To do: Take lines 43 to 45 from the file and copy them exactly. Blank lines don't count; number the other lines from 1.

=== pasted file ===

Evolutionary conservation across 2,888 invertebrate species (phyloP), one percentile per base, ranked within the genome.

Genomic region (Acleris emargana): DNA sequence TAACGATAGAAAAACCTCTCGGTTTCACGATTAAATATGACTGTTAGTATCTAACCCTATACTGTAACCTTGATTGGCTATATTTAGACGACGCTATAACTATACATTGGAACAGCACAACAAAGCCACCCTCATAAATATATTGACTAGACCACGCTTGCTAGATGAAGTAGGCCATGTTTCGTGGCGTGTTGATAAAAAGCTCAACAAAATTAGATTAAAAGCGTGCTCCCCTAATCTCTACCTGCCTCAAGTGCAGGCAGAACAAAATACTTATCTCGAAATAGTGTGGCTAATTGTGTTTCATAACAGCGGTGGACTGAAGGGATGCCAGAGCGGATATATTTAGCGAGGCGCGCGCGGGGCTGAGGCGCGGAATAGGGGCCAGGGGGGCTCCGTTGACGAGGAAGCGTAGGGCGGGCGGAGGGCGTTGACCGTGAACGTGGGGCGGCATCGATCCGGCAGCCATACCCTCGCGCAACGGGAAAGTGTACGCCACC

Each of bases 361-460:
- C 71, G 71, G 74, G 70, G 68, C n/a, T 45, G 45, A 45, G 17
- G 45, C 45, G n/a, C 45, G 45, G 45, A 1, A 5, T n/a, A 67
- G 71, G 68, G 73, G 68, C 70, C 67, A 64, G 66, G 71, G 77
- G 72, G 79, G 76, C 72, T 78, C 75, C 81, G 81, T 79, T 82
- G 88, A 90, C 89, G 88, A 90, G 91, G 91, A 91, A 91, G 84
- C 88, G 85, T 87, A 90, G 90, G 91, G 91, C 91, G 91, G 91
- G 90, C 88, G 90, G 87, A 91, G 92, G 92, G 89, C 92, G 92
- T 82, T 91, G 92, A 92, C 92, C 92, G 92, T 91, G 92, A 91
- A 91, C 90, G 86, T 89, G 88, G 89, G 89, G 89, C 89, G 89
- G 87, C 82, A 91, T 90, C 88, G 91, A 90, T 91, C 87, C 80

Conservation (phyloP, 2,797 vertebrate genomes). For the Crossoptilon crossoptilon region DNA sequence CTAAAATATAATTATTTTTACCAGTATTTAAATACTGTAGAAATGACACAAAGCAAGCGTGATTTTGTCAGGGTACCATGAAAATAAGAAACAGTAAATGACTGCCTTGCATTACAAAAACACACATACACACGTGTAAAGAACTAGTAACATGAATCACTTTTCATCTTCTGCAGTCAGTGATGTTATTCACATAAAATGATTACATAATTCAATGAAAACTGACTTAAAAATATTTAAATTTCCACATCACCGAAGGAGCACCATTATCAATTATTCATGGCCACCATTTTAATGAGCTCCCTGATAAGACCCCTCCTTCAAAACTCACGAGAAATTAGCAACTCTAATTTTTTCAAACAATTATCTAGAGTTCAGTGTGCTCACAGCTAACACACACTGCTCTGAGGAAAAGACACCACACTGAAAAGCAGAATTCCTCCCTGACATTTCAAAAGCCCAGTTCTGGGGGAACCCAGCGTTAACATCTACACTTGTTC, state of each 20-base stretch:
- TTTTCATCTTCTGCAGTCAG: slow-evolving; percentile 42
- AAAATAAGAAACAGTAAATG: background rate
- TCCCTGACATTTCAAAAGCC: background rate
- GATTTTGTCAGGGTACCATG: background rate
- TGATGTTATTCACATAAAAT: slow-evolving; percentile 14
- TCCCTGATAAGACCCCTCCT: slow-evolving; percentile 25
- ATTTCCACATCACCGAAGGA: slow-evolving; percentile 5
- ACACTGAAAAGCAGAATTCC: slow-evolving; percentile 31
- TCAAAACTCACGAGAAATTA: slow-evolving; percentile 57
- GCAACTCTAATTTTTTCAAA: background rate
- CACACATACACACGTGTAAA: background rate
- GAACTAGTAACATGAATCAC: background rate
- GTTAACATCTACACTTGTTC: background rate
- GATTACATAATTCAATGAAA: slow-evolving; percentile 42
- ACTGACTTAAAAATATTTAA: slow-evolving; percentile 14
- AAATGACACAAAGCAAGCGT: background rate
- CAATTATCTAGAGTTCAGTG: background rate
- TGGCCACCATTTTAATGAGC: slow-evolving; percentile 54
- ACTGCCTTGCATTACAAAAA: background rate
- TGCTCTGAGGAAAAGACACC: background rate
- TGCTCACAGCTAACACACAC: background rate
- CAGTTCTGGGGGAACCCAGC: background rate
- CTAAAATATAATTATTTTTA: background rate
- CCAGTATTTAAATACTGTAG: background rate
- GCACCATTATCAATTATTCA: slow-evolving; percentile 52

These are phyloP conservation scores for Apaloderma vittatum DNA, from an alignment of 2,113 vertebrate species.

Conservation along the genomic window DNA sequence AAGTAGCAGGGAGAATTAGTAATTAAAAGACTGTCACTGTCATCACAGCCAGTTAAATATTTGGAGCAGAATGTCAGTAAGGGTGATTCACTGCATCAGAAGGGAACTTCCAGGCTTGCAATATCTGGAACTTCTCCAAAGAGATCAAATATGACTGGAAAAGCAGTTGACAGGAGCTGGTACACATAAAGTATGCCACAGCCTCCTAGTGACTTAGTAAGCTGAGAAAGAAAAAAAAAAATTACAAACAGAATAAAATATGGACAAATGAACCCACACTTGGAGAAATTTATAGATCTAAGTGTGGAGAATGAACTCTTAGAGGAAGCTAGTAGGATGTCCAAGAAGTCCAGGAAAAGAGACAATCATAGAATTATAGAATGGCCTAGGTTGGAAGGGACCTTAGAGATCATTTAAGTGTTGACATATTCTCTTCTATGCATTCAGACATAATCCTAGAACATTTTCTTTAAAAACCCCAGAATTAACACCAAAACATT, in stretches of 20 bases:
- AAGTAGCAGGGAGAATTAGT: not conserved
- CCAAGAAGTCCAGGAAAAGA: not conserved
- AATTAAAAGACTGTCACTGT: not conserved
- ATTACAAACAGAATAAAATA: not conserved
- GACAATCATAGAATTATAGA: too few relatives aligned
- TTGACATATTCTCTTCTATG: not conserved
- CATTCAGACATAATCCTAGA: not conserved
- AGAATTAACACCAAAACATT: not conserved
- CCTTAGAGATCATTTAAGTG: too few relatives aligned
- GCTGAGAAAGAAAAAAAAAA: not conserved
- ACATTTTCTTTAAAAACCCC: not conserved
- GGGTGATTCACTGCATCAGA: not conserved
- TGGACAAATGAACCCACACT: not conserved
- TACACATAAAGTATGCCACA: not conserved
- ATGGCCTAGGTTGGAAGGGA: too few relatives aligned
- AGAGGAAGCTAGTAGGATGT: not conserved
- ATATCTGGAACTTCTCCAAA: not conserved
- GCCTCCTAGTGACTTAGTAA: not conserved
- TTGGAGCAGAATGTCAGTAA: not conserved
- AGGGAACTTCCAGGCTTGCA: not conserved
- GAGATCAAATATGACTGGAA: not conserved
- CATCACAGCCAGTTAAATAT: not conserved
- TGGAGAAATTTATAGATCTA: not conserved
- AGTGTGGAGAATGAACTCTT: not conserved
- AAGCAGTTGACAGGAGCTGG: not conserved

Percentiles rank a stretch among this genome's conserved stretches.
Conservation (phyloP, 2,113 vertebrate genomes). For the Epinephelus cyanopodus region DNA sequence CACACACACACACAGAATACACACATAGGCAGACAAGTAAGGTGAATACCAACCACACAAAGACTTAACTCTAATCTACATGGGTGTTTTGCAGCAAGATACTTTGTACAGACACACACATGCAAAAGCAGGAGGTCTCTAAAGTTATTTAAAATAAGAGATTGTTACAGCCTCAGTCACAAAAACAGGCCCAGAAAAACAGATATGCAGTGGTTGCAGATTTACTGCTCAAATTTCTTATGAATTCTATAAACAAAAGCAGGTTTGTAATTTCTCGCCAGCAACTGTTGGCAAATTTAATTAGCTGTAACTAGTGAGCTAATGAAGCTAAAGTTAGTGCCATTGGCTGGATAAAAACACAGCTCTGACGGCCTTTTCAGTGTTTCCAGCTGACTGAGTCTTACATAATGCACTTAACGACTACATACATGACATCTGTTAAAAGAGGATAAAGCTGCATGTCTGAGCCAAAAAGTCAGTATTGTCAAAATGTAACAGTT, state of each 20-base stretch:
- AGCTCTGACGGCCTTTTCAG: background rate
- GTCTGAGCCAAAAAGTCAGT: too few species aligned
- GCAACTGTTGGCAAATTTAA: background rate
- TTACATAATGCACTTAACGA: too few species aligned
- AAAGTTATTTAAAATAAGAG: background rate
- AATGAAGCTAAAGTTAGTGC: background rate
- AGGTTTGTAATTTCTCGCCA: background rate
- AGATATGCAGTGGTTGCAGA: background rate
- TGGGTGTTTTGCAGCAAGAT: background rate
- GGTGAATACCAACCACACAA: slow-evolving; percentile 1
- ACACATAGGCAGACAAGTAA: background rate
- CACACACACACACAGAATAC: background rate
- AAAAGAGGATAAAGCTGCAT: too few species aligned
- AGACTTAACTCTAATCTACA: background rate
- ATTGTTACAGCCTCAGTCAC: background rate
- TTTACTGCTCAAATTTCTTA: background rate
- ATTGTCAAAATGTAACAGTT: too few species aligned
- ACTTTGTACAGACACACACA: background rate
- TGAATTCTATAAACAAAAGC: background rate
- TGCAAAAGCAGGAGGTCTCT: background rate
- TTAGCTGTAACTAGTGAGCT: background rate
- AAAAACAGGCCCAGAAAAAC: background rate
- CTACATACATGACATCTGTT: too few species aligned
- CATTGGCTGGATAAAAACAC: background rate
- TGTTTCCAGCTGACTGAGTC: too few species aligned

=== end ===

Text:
- CCAAGAAGTCCAGGAAAAGA: not conserved
- AATTAAAAGACTGTCACTGT: not conserved
- ATTACAAACAGAATAAAATA: not conserved